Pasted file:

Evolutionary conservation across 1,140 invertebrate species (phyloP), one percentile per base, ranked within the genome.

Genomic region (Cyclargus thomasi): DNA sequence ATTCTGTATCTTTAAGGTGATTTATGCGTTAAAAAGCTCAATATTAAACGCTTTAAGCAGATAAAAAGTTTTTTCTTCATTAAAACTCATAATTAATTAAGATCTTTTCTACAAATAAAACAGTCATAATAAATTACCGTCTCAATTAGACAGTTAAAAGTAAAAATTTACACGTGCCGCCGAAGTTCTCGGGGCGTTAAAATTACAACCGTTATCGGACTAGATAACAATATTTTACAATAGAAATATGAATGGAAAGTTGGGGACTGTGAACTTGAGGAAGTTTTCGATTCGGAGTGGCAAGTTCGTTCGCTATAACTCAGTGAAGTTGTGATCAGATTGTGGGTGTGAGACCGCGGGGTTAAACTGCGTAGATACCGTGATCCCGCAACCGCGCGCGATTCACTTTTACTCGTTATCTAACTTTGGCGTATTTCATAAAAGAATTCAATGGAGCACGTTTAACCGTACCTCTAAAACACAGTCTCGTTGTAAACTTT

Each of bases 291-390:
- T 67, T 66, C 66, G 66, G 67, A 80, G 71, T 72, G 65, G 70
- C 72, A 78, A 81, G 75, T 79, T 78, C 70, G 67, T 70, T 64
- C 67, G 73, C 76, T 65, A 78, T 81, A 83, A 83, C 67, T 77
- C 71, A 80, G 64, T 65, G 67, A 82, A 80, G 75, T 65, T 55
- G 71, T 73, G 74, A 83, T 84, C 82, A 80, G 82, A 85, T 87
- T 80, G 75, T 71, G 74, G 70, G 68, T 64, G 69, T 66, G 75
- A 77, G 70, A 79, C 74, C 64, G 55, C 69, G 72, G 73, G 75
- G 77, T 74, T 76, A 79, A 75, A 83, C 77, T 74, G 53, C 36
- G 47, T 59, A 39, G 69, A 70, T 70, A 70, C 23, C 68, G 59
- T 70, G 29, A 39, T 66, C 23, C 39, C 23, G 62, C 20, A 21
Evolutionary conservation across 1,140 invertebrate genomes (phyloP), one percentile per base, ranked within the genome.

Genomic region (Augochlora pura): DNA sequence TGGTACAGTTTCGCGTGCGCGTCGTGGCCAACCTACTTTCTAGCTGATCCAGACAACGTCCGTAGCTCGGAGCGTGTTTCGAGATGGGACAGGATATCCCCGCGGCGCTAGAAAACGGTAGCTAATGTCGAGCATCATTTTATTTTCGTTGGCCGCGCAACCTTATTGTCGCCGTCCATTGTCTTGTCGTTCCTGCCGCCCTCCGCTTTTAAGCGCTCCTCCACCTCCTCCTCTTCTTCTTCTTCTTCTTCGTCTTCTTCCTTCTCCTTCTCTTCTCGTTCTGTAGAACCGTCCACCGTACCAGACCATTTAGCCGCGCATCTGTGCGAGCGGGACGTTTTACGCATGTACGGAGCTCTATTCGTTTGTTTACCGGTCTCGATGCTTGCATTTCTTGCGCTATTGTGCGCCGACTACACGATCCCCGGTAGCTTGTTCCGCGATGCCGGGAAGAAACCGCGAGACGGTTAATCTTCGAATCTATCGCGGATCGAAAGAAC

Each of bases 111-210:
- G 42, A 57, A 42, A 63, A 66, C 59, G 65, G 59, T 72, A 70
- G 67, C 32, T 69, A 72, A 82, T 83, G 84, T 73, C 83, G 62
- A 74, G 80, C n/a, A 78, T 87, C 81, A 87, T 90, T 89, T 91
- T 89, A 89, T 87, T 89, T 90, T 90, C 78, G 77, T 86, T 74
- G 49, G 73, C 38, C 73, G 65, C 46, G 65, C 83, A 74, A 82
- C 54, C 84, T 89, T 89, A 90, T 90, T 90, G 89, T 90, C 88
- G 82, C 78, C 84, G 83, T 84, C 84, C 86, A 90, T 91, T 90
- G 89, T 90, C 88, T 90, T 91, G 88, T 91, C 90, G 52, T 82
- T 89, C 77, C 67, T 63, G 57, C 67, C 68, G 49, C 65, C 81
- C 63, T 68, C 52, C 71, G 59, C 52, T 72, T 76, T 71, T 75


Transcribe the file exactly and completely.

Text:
Evolutionary conservation across 1,140 invertebrate species (phyloP), one percentile per base, ranked within the genome.

Genomic region (Cyclargus thomasi): DNA sequence ATTCTGTATCTTTAAGGTGATTTATGCGTTAAAAAGCTCAATATTAAACGCTTTAAGCAGATAAAAAGTTTTTTCTTCATTAAAACTCATAATTAATTAAGATCTTTTCTACAAATAAAACAGTCATAATAAATTACCGTCTCAATTAGACAGTTAAAAGTAAAAATTTACACGTGCCGCCGAAGTTCTCGGGGCGTTAAAATTACAACCGTTATCGGACTAGATAACAATATTTTACAATAGAAATATGAATGGAAAGTTGGGGACTGTGAACTTGAGGAAGTTTTCGATTCGGAGTGGCAAGTTCGTTCGCTATAACTCAGTGAAGTTGTGATCAGATTGTGGGTGTGAGACCGCGGGGTTAAACTGCGTAGATACCGTGATCCCGCAACCGCGCGCGATTCACTTTTACTCGTTATCTAACTTTGGCGTATTTCATAAAAGAATTCAATGGAGCACGTTTAACCGTACCTCTAAAACACAGTCTCGTTGTAAACTTT

Each of bases 291-390:
- T 67, T 66, C 66, G 66, G 67, A 80, G 71, T 72, G 65, G 70
- C 72, A 78, A 81, G 75, T 79, T 78, C 70, G 67, T 70, T 64
- C 67, G 73, C 76, T 65, A 78, T 81, A 83, A 83, C 67, T 77
- C 71, A 80, G 64, T 65, G 67, A 82, A 80, G 75, T 65, T 55
- G 71, T 73, G 74, A 83, T 84, C 82, A 80, G 82, A 85, T 87
- T 80, G 75, T 71, G 74, G 70, G 68, T 64, G 69, T 66, G 75
- A 77, G 70, A 79, C 74, C 64, G 55, C 69, G 72, G 73, G 75
- G 77, T 74, T 76, A 79, A 75, A 83, C 77, T 74, G 53, C 36
- G 47, T 59, A 39, G 69, A 70, T 70, A 70, C 23, C 68, G 59
- T 70, G 29, A 39, T 66, C 23, C 39, C 23, G 62, C 20, A 21
Evolutionary conservation across 1,140 invertebrate genomes (phyloP), one percentile per base, ranked within the genome.

Genomic region (Augochlora pura): DNA sequence TGGTACAGTTTCGCGTGCGCGTCGTGGCCAACCTACTTTCTAGCTGATCCAGACAACGTCCGTAGCTCGGAGCGTGTTTCGAGATGGGACAGGATATCCCCGCGGCGCTAGAAAACGGTAGCTAATGTCGAGCATCATTTTATTTTCGTTGGCCGCGCAACCTTATTGTCGCCGTCCATTGTCTTGTCGTTCCTGCCGCCCTCCGCTTTTAAGCGCTCCTCCACCTCCTCCTCTTCTTCTTCTTCTTCTTCGTCTTCTTCCTTCTCCTTCTCTTCTCGTTCTGTAGAACCGTCCACCGTACCAGACCATTTAGCCGCGCATCTGTGCGAGCGGGACGTTTTACGCATGTACGGAGCTCTATTCGTTTGTTTACCGGTCTCGATGCTTGCATTTCTTGCGCTATTGTGCGCCGACTACACGATCCCCGGTAGCTTGTTCCGCGATGCCGGGAAGAAACCGCGAGACGGTTAATCTTCGAATCTATCGCGGATCGAAAGAAC

Each of bases 111-210:
- G 42, A 57, A 42, A 63, A 66, C 59, G 65, G 59, T 72, A 70
- G 67, C 32, T 69, A 72, A 82, T 83, G 84, T 73, C 83, G 62
- A 74, G 80, C n/a, A 78, T 87, C 81, A 87, T 90, T 89, T 91
- T 89, A 89, T 87, T 89, T 90, T 90, C 78, G 77, T 86, T 74
- G 49, G 73, C 38, C 73, G 65, C 46, G 65, C 83, A 74, A 82
- C 54, C 84, T 89, T 89, A 90, T 90, T 90, G 89, T 90, C 88
- G 82, C 78, C 84, G 83, T 84, C 84, C 86, A 90, T 91, T 90
- G 89, T 90, C 88, T 90, T 91, G 88, T 91, C 90, G 52, T 82
- T 89, C 77, C 67, T 63, G 57, C 67, C 68, G 49, C 65, C 81
- C 63, T 68, C 52, C 71, G 59, C 52, T 72, T 76, T 71, T 75